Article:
In 2016 artist Margaret Berry and I started talking about ways to bring together computer animation and traditional art. While at a microcomputer workshop I saw a demo of work an artist was doing that incorporated light emitting diodes and pressure sensors to create dynamically changing effects on paper. One example was a electronic circuit painted onto a paper substrate, along with sensors that could detect changes in air pressure. When the observer blows on the dandelion, the seed puffs explode and spread across the scene.
Margaret had the idea of doing interactive fireflies in a cornfield. We discussed ways to animate the fireflies and provide some form of interaction with the viewer. We decided to build a small test version, but left the motion sensor idea for a later version. She created the encaustic abstract cornfield that was applied to a sheet of plexiglass and made translucent. My job was to figure out how to animate the fireflies.
I started with a grid of Neopixel LEDs and a Raspberry Pi 3, using a Fadecandy board to control the pixels.
I wanted to animate both the fireflies and a day/night cycle. I first modeled the daily cycle in a spreadsheet. I wanted to add some randomness and variability to it so it wouldn’t just repeat the same scene endlessly. I added variables for weather and opacity. Each “day” began with a new simulated weather report. The software would decide whether it would be clear or partly cloudy and if the atmosphere was hazy. It then determined appropriate values for the color of the sky and would ramp up the colors at sunrise and sunset, selecting sunset colors based on the daily simulated weather report.
When night came, it would create fireflies. Rather than just a simple random sequence of dots, the software simulated individual fireflies as objects. In programming terms, it picked a target range for the number of fireflies to display at any given time, then started creating virtual fireflies. Each firefly has a limited time to live. They appear, brighten and dim, then expire. The software creates more fireflies at random locations until it hits the target number, then waits for some of them to expire before creating more. It also selects a mix of colors for the firefly population. Over the course of the simulated night, fireflies come and go in a random pattern that will never repeat. As morning comes, the number gradually diminishes as it gets brighter. The simulated sun comes up and the viewer sees another day with a different pattern of clouds and sky colors, then evening comes with a unique pattern of sunset colors and then the fireflies return.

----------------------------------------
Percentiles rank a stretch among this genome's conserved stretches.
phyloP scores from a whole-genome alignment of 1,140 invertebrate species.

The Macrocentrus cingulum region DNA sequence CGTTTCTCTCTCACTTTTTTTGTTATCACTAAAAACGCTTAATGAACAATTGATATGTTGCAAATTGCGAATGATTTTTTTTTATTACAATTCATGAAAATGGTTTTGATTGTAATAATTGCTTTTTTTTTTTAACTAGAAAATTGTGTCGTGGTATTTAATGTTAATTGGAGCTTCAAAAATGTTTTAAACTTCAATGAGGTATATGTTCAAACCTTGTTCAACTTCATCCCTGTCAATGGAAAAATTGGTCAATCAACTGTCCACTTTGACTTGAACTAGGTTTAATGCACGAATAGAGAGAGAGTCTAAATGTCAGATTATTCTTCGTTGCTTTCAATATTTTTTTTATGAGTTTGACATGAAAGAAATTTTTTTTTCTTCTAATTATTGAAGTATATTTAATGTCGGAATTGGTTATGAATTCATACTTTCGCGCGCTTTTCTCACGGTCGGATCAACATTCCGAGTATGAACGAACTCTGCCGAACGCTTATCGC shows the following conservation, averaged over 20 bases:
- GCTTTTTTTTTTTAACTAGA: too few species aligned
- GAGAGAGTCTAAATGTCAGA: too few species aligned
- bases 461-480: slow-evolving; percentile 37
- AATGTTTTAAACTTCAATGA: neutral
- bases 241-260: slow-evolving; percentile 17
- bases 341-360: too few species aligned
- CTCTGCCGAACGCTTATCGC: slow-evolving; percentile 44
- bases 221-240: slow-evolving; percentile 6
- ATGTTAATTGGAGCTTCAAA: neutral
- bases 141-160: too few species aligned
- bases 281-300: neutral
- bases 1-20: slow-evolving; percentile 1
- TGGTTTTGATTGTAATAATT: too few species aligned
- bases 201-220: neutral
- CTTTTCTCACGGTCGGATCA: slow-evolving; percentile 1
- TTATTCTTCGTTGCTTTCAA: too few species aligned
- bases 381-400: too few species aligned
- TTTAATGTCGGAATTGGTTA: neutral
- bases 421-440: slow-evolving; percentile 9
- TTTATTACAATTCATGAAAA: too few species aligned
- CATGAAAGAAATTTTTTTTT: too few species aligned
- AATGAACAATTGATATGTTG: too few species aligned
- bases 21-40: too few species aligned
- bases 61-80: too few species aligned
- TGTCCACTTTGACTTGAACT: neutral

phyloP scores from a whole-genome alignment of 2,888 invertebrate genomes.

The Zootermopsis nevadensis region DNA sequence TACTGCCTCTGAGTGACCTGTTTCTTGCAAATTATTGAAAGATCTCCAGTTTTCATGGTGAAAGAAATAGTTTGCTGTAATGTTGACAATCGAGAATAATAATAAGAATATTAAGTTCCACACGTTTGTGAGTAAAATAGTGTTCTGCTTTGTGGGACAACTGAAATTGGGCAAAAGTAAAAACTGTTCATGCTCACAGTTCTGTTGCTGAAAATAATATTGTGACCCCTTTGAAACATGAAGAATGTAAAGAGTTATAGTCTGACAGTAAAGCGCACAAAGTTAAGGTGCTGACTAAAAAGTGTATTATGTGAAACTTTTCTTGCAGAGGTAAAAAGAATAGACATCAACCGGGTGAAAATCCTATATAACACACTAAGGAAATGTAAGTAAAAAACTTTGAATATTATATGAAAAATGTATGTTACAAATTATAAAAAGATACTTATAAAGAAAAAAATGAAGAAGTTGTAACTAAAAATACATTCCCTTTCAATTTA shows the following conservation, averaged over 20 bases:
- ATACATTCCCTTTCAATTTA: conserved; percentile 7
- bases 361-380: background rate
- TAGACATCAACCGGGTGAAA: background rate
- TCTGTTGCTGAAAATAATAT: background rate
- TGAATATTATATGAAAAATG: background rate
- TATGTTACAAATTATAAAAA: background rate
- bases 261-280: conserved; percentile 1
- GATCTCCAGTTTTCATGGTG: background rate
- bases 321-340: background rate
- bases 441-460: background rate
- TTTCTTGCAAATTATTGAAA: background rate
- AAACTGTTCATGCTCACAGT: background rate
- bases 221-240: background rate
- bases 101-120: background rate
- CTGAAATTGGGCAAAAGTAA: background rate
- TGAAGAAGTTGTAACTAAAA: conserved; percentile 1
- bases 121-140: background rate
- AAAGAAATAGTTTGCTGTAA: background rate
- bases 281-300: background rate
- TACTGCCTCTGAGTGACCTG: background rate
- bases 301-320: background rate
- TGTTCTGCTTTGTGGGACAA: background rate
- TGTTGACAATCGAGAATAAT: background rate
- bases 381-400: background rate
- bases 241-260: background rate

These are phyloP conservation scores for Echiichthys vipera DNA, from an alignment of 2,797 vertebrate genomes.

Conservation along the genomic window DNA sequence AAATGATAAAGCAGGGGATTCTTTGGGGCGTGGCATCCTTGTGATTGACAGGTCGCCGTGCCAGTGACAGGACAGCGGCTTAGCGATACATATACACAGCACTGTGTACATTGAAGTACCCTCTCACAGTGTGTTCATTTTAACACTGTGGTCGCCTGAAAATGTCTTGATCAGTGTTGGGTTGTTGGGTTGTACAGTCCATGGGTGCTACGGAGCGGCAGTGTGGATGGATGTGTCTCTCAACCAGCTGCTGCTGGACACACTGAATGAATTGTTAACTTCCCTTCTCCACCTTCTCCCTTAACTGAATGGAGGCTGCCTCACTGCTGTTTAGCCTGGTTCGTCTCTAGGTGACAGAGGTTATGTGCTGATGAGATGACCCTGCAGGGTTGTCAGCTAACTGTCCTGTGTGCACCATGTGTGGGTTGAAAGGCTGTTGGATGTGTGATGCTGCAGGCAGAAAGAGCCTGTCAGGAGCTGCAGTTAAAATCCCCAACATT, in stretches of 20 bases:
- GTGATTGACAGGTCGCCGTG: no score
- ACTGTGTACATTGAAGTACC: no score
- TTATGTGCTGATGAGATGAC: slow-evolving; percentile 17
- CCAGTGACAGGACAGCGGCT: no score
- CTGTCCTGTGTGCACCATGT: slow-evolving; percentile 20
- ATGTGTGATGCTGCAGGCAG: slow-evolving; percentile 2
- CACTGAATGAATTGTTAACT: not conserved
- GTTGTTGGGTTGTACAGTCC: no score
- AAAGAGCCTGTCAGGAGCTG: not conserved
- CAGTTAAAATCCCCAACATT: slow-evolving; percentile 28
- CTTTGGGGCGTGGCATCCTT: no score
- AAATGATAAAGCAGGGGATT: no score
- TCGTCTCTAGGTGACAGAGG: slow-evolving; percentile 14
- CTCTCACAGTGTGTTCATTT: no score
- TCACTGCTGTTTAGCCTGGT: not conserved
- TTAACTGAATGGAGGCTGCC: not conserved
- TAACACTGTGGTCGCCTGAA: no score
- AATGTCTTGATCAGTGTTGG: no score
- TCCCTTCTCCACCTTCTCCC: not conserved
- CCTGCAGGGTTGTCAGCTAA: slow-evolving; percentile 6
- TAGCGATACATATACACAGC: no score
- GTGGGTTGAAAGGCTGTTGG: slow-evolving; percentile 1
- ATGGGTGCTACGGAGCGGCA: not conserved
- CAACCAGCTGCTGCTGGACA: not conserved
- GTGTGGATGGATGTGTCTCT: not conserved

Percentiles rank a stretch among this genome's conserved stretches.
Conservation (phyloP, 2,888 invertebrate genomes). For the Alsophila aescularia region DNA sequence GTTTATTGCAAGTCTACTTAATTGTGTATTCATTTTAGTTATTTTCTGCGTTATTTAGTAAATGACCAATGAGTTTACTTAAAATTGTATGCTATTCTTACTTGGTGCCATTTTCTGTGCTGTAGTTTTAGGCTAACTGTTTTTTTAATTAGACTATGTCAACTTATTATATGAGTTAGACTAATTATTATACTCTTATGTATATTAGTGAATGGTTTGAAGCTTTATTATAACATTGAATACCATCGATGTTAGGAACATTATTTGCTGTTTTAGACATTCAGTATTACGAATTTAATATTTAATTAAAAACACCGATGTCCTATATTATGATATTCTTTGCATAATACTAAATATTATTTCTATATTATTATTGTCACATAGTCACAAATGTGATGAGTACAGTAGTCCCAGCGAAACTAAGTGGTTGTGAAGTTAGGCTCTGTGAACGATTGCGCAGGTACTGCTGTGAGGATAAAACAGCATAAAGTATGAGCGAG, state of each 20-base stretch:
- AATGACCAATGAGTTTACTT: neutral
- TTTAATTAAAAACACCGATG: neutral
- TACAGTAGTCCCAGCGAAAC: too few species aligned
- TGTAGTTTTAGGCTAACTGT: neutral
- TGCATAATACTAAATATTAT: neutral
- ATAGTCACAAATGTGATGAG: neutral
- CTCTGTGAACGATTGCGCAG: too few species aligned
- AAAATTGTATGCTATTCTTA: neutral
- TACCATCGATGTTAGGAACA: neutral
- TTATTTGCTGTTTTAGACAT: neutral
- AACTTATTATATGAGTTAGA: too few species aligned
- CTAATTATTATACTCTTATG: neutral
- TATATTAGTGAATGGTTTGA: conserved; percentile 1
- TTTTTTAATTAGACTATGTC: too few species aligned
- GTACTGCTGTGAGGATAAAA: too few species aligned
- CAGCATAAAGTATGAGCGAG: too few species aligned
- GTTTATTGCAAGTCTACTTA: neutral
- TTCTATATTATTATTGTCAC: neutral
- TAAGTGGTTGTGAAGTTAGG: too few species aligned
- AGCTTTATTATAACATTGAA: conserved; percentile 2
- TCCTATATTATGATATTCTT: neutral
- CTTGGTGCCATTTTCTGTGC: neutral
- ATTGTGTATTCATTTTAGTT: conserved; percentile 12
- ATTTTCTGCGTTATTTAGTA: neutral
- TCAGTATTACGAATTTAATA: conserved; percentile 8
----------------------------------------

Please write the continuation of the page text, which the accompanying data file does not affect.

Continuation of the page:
The program starts with a random number “seed” based on the current time in milliseconds, and then generates other random numbers and parameters that are pseudorandom but based on the initial randomized value. Although it’s possible that a pattern could repeat, it could take years for that to happen.
Someday we will need to build version two. I’d like to build a much larger version that incorporates motion sensors so the fireflies would react to the motion of people standing or walking past the frame.
This unit was acquired by Anna Nolan and Allen Covault of David City, Nebraska. It can be seen at their private gallery next to the Bone Creek Museum of Agrarian Art.